The American Revolution embodied, despite the misgivings of many of its leaders, some profoundly radical ideas. Rebelling against the world’s most powerful monarchy and replacing its authority with a clutch of homegrown republican governments (of varying effectiveness) was as fundamental a political change as one could imagine in the 1770s and early 1780s. It’s hard to see that from our contemporary vantage point, however; looking backwards through the French and–especially–the Haitian Revolutions, the revolution that created the United States looks tentative, even skittish, by comparison. Yet it’s also evident that the American Revolution and its early republican aftermath fell far short of fulfilling the truly radical potential inherent within the process of declaring independence from Britain and establishing a republic in place of an imperial sovereignty. Most glaringly, the revolutionary rhetoric of liberty and equality was notable more for who it excluded in practice–women, indigenous Americans, people of color both enslaved and free–than anything else.
When I took the research and methods seminar in my undergraduate History major, one of our texts was E.H. Carr’s What Is History?, a profoundly important and trenchant work, but also one I was nowhere near intellectually mature enough to appreciate. In subsequent years, I’ve circled back to Carr when I’ve taught my own methods and historiography seminars as well as in my own epistemological knocking around in the corners of our discipline. In addition to being a historiography geek of the highest order (I read it for fun, y’all!), I’m also drawn to the ways in which a deeper connection with historiography and, more essentially, the theory and philosophy of History, intersect with pedagogy and student learning. In this vein,Carr’s arguments have been on my mind lately, as I’ve been working on several projects that touch on historical issues that still echo urgently today. Carr’s book isn’t perfect, but as a gateway drug to thinking about history, the historian, and their deeply vital interconnections, it remains an essential read. History, for Carr, is “a continuous conversation between the historian and his [or her] facts, an unending dialogue between the past and the present” (p. 30). In other words, the stuff that happened in the past isn’t by itself history. History is when that stuff–which is promoted to the level of “historical facts” by the historian–gets processed and interpreted. The stuff that happened, yet didn’t make this cut, remains in the ephemeral realm of just plain old “facts.” A pithy example used by Carr nicely illustrates this distinction. Julius Caesar crosses the Rubicon: THIS IS IMPORTANT. Julius Agricolus the small-time farmer crosses the Rubicon: who gives a shit? (I took some liberties with Carr’s phrasing.)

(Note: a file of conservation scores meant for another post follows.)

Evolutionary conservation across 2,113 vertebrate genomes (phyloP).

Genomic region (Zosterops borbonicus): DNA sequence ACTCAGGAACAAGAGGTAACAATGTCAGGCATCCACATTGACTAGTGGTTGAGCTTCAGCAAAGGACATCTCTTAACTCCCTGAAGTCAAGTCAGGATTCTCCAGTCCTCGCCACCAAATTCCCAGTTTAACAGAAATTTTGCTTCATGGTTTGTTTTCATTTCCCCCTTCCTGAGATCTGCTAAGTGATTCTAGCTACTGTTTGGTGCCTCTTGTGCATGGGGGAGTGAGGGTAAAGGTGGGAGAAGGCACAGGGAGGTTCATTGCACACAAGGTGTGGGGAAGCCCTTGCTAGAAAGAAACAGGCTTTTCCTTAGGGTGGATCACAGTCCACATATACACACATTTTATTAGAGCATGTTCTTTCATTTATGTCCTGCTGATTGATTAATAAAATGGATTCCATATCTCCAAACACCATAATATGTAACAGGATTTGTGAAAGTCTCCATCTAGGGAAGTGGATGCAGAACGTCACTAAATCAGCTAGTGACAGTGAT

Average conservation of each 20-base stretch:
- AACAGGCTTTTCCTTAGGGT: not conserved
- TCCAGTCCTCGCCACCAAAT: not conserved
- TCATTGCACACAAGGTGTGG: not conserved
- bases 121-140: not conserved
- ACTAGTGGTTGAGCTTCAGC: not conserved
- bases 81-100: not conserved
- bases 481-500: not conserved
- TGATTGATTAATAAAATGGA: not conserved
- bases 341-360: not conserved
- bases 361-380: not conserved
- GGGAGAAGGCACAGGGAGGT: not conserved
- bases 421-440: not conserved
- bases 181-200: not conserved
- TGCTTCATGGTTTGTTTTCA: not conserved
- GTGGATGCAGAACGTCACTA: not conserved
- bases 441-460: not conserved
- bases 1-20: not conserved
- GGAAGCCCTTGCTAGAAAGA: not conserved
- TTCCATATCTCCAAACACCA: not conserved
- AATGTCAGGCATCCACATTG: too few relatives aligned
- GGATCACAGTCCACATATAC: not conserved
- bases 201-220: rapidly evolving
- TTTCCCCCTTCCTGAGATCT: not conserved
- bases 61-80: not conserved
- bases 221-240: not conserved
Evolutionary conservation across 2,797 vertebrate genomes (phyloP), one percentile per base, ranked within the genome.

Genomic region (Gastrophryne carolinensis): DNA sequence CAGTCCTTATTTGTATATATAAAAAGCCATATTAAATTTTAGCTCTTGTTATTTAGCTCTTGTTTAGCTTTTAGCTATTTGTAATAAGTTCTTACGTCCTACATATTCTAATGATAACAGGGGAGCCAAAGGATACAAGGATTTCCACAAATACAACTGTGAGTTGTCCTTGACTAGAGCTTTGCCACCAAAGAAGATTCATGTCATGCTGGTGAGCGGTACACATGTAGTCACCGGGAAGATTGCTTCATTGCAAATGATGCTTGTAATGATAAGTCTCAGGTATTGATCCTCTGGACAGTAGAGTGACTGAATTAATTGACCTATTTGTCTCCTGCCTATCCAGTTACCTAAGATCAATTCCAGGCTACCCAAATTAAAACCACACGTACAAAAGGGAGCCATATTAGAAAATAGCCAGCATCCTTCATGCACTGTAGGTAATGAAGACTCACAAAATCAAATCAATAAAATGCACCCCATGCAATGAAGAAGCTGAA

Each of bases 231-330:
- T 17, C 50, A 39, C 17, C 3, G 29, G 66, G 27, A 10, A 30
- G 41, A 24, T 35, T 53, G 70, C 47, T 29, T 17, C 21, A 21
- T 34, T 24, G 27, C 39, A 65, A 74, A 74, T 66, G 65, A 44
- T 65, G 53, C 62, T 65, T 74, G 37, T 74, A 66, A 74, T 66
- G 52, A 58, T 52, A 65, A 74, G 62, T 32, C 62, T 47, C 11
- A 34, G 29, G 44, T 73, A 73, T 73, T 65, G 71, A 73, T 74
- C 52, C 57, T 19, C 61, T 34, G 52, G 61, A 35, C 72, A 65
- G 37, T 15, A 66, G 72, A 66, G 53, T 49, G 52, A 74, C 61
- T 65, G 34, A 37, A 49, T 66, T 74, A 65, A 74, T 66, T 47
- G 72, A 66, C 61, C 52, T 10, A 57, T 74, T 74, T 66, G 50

I’ve been on a pretty good tear through Critical Pedagogy literature lately, and one result has been some wrestling on my part with the issues of teaching, scholarship, and activism. In particular, I’ve often been struck at what seems to be a tension—often implicit, sometimes explicit—between “scholarship” and “teaching” at one pole, and “activism” at the other. In my discipline of History, the message is often quite explicit. As Graduate Student Me was immersed in the review literature, the point was driven home time and again: there is no place in scholarship for activism. They diverge at the beginning, and never again the twain shall meet. I always imagined if they did, the result would be something like the Ghostbusters crossing the streams of their proton guns. “That would be bad, right?” “Yes. VERY BAD.”
I think everybody ought to experience what it’s like to be the only one in a particular setting who doesn’t “belong.” As a white, hetero, abled, cis male for whom English is the first language, that’s not an experience I have often; in fact, it’s rare indeed that I find myself in a place where I am not “like” many of the people around me. The older I get, the more aware of that I have become, and the more attuned I am to the ways in which that reality so dramatically helps people who look like me. In the US, we live in a society that has always been structured around privilege; the last year’s spate of police violence against citizens in places like Ferguson and New York City underscores just how stark the lines of privilege have been drawn. The historically-constructed idea of “race,” the ways in which power is (mal)distributed, how privilege shapes every facet of our lives and those around us–I teach, read, speak, and write about these things all the time. But I am keenly aware that I do so from a privileged position–that is, I have not myself experienced the negative effects of how power and privilege work against those who do not look or speak like the historically-dominant class. So how do I effectively teach and engage with students who have those experiences? And how do I do so in a way that is empathetic and genuine, as opposed to fraudulent and condescending?